Driscolls FarmIt's in the news and on the minds of many - the ongoing drought in California, now entering its fourth year. In the face of growing water constraints, some California companies are advancing innovative solutions for reducing water use and stewarding resources for the future success of their businesses, communities and natural systems:
  • PG&E is helping Central Valley farmers reduce their water and electricity use at the same time - saving both resources and money;
  • Driscoll's Berries has partnered with local landowners, farmers and government agencies to help solve the Pajaro Valley's groundwater crisis;
  • KB Home is building "Double Zero" homes in Antelope Valley that are both energy and water efficient, using less than half the water of an average home;
  • Campbell's, which processes 14 million pounds of tomatoes every day at its plant in Dixon, California, is working with local farmers to reduce water use by 20% per pound of tomato by 2020.
Save the Date: Ceres' 2015 Conference
May 13-14, 2015
San Francisco, CA

Join us at the annual Ceres Conference next May 13-14 at the Fairmont Hotel in San Francisco. Each year the conference brings together more than 600 corporate sustainability leaders, the country's largest institutional investors, and leading social and environmental advocates to mobilize action on the world's most significant sustainability challenges, including water. Registration opens in December.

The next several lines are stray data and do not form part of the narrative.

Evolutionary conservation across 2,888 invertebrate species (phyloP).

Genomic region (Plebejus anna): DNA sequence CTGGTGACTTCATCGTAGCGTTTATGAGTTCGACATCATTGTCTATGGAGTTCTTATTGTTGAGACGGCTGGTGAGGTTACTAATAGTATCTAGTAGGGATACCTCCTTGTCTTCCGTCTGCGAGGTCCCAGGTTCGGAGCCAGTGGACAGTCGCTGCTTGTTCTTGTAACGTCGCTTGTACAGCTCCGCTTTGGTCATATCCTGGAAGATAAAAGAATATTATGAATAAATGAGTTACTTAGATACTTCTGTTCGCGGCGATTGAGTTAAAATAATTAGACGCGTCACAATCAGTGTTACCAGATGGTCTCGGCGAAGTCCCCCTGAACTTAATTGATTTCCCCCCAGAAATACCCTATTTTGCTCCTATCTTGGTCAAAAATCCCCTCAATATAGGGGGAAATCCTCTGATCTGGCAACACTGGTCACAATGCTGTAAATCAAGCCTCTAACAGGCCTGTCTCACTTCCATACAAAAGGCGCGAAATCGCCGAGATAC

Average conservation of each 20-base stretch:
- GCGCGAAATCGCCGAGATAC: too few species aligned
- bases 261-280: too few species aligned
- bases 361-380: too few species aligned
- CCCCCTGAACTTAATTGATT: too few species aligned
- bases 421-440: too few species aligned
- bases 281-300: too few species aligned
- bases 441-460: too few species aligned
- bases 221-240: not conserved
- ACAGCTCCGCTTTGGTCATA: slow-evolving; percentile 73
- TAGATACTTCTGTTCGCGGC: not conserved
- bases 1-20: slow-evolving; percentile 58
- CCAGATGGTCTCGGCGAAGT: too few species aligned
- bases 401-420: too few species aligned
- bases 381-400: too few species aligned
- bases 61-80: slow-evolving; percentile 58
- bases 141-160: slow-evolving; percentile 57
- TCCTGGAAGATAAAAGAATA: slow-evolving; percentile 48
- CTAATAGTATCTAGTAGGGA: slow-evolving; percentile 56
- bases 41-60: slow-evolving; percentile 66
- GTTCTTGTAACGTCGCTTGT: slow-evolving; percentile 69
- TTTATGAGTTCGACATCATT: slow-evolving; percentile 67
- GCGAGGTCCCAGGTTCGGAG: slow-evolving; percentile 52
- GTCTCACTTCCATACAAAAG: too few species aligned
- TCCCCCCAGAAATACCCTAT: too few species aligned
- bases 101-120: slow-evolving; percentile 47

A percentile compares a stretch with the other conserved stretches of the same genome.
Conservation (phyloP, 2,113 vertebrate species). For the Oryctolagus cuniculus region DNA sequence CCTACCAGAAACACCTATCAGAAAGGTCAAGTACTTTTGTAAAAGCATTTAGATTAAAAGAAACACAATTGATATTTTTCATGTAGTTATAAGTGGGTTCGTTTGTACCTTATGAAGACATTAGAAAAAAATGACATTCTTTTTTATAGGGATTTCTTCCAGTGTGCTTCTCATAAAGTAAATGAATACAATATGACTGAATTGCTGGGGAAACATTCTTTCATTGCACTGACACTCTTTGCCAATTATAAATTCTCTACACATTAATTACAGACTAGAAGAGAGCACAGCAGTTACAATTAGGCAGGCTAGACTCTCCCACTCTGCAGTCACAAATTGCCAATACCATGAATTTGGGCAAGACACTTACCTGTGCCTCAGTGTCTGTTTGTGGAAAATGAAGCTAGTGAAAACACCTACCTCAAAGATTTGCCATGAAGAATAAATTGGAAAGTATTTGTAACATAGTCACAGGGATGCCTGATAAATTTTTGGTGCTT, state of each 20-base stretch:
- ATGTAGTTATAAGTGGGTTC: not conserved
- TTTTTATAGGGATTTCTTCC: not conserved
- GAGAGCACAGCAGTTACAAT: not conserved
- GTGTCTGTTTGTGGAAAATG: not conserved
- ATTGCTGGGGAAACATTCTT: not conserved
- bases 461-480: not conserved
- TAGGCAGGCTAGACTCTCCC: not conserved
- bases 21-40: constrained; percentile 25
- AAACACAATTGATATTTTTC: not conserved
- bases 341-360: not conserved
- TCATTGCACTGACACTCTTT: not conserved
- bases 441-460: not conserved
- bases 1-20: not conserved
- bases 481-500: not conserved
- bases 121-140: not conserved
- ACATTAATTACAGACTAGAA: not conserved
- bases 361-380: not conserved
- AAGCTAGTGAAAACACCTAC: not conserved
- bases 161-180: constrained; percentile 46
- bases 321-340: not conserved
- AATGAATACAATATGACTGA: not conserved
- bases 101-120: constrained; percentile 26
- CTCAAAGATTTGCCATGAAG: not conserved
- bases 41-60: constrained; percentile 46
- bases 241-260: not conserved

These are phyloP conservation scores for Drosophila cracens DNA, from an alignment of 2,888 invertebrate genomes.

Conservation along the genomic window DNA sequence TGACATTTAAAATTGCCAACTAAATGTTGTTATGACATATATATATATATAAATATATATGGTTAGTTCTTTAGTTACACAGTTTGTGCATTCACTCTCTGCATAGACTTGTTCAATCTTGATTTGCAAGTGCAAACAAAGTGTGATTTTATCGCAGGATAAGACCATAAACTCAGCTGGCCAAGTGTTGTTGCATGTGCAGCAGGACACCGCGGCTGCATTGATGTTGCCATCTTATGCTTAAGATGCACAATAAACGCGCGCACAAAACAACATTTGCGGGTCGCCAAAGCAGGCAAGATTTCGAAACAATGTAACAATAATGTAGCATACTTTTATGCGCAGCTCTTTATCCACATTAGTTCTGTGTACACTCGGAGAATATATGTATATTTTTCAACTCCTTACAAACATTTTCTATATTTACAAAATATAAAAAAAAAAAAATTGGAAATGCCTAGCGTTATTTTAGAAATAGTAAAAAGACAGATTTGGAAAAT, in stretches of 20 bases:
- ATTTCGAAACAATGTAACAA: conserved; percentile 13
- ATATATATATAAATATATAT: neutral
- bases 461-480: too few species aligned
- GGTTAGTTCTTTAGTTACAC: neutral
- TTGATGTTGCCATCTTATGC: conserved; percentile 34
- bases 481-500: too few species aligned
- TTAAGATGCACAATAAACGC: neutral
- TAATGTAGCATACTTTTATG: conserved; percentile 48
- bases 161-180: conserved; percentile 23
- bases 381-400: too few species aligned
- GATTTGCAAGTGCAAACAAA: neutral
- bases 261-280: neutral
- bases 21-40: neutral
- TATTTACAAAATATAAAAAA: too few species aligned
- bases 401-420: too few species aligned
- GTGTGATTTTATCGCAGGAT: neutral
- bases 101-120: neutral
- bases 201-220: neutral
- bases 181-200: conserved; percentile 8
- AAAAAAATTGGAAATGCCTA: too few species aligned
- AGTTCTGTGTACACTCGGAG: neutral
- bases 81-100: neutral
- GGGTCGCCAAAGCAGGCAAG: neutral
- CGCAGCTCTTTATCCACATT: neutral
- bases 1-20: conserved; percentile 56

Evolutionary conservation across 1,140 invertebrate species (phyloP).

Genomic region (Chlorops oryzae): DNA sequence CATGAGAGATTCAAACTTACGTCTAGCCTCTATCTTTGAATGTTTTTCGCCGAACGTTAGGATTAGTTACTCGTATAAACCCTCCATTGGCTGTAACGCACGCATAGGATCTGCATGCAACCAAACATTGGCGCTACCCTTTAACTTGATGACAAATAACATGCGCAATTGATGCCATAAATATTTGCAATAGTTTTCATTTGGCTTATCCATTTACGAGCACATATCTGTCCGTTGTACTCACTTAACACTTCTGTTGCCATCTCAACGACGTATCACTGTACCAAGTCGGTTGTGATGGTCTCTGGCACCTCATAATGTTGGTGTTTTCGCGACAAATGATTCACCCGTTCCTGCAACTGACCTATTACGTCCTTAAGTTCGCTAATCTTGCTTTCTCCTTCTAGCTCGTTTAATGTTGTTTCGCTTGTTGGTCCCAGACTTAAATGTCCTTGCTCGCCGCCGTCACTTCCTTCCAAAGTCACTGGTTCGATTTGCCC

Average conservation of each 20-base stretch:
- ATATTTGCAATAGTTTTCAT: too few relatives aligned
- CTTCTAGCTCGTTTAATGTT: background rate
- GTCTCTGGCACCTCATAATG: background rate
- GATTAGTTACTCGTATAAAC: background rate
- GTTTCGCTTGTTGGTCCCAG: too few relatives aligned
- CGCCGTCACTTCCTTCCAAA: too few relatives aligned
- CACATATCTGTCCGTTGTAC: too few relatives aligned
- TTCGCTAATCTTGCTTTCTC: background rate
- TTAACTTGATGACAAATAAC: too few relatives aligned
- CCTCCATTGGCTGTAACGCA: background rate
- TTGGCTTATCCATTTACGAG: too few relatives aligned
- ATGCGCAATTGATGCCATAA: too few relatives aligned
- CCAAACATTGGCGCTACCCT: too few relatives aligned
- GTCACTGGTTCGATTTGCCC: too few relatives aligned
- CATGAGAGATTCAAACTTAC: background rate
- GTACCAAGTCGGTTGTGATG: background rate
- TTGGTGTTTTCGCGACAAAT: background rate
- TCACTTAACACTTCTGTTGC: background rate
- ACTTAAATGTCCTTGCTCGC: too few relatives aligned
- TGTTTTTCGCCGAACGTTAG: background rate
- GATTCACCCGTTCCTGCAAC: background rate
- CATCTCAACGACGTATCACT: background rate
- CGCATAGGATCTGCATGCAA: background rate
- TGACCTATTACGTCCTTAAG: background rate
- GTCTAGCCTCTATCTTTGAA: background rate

Scaling Up Distributed Water Solutions
Wednesday, November 5
2:00-3:00 pm ET

Cities from Philadelphia to Los Angeles are planning to spend billions of dollars on distributed water projects - including landscaping irrigation retrofits, stormwater infiltration and water-efficient building systems - to augment their water supplies and help them meet clean water mandates. This webinar explores how some of the largest U.S. cities are using bonds to fund distributed infrastructure.
Learn more and register here.
Wait, you missed it? Explore Ceres' Agricultural Stranded Assets webinar
In September, Ceres hosted a webinar on the Environmental Drivers of Stranded Assets and Volatility in Agricultural Markets with guest speakers from the Smith School of Enterprise and GMO Renewable Resources.
Download the presentation here.
Ceres is an advocate for sustainability leadership that mobilizes a powerful network of investors, companies and public interest groups to build a sustainable global economy.
Ceres is a non-profit organization. All gifts are tax deductible. Ceres has received high ratings from charity watchdog groups, a reflection of our effectiveness, integrity and impact.